Lebanon / Politics /
(1942- ) Lebanese politician, and president 1982-88.
Upon becoming president 1982.
Unlike his brother Bashir, Amin was never active in the Phalangist militia, and was not directly involved in the Lebanese Civil War. Amin was considered a moderate, and at his accession many Muslims hoped that he represented an end to the dominance of the extremists tactics of the Phalange Party.
The problems Amin had to face were grave: Two foreign armies occupied large parts of the country (hence these areas were out of his jurisdiction), and there was extensive violence everywhere. In the north, pro- and anti-Syrian groups fought each other, and in the southern Israeli-dominated area, Phalangists and Druze faced each other. Even in the government-controlled areas in central Lebanon, many militia groups were fighting each other.
A central dilemma for his politics was the need to meet the demands of the Muslims without destroying the support from his own Christians. Balancing the attitudes towards Syria was another challenge, although these very Syrian interests which brought him to power removed their support within 2 years.
Through this presidency relatively little decisive was achieved, and it was not him who could lead Lebanon into peace.
1942 November 10: Born in Bikfayya (20 km east of Beirut), into a Maronite Christian family, the son of Pierre Gemayel.
1965: After graduating with a law degree from St. Joseph University, Beirut, he starts working as an attorney at law.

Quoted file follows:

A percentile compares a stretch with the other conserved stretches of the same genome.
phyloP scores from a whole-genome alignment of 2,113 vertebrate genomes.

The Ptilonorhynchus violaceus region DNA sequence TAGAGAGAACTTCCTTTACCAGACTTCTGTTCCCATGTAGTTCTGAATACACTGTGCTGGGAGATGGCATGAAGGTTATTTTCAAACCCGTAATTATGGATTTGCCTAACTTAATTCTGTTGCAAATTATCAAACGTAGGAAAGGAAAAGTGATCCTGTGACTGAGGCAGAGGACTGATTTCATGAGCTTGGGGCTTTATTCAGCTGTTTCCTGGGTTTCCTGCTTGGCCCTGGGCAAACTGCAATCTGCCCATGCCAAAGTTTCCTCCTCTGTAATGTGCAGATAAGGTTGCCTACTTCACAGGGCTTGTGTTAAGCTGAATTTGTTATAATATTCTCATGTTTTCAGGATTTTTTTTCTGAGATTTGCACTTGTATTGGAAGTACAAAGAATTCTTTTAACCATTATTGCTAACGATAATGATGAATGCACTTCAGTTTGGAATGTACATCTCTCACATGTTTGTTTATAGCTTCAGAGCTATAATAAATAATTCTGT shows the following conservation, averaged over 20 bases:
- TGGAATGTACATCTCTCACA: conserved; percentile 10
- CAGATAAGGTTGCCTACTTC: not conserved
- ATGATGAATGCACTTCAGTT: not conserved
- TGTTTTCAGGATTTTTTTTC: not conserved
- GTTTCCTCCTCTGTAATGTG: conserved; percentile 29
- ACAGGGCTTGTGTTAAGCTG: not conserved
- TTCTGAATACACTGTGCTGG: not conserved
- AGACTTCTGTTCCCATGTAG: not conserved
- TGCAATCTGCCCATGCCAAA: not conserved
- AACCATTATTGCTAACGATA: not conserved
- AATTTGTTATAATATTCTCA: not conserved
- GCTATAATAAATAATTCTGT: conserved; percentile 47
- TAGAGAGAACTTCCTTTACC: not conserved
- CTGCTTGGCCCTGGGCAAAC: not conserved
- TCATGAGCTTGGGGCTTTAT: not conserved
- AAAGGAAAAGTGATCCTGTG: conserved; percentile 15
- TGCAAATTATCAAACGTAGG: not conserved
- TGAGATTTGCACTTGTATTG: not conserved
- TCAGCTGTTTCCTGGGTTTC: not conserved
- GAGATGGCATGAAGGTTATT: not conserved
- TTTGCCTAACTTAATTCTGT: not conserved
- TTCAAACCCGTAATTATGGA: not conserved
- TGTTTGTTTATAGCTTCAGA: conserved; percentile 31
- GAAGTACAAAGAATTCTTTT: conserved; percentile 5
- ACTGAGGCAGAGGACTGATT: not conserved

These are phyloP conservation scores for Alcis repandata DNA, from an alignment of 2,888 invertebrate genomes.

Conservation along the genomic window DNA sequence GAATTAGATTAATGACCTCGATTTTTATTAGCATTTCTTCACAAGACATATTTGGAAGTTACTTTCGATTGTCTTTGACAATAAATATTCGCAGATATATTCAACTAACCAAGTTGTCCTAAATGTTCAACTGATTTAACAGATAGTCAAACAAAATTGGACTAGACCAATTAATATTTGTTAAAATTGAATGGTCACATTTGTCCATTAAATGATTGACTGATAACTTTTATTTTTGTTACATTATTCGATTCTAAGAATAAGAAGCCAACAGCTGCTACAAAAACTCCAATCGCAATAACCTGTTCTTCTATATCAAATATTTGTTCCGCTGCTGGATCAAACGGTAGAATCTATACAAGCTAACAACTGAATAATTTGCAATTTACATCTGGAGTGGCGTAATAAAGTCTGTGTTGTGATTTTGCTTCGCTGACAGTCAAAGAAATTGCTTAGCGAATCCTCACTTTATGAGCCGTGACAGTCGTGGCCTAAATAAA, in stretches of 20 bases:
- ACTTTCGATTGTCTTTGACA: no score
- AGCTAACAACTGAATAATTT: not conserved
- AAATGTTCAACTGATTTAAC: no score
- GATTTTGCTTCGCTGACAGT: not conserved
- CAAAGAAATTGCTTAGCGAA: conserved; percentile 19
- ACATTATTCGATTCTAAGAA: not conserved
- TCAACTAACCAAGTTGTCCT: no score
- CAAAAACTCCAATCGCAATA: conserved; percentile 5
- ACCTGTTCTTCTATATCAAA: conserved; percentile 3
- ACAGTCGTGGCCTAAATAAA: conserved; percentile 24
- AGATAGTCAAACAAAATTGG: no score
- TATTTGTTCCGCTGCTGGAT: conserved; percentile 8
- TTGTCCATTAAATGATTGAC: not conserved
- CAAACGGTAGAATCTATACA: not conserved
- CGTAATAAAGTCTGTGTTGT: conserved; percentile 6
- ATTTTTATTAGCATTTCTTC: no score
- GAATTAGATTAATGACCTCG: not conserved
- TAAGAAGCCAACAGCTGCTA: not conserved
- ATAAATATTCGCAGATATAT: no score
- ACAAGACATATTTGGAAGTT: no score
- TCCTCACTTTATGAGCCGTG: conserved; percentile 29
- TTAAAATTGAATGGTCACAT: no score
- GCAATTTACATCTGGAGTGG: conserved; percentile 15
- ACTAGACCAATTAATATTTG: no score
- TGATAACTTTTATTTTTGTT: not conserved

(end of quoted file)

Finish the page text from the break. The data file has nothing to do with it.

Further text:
1970: Becomes member of the parliament, representing the Phalange party. He is the youngest member of the parliament.
1976: Amin takes contact with the Syrian forces that had intervened in the Lebanese Civil War.
1982 September 21: Subsequently, his brother, Bashir, is assassinated on September 14, and Amin is elected president. This choice is one of necessity, the Phalange party trying to make him fill the void (politically and symbolically) after Bashir. The parliament vote is 78 to 1 in his favor.
1983 May 17: With US pressure, Gemayel signs an agreement with Israel, following discussions occupying the first half of this year.
September: Gemayel sends a letter to president Hafez al-Assad of Syria, asking for the withdrawal of Syrian forces in Lebanon.
1984 February: Gemayel sends the army against the Shi'i strongholds in West Beirut, but it fails to bring them under government control. Instead, the Lebanese army starts to split along religious lines.
March: Appoints a new government led by Rashid Karami, a Sunni Muslim, intended to bring national reconciliation to Lebanon.
August 29: Amin's father, Pierre, dies, resulting in a deterioration of his position in Lebanese politics, especially within the Phalange Party.
1988 September 22: On his last day of office, Gemayel appoints Michel Aoun as leader of an interim military government, in order to rule until a new president is elected.
September 23: As his term of office comes to an end, Gemayel steps down as president.
October: Gemayel moves to USA, where he becomes a lecturer and fellow at Harvard University.
1989: He moves to France, where he returns to being a businessman, and as leader of the opposition.
2000 July: Gemayel moves back to Lebanon, where he now is politically active.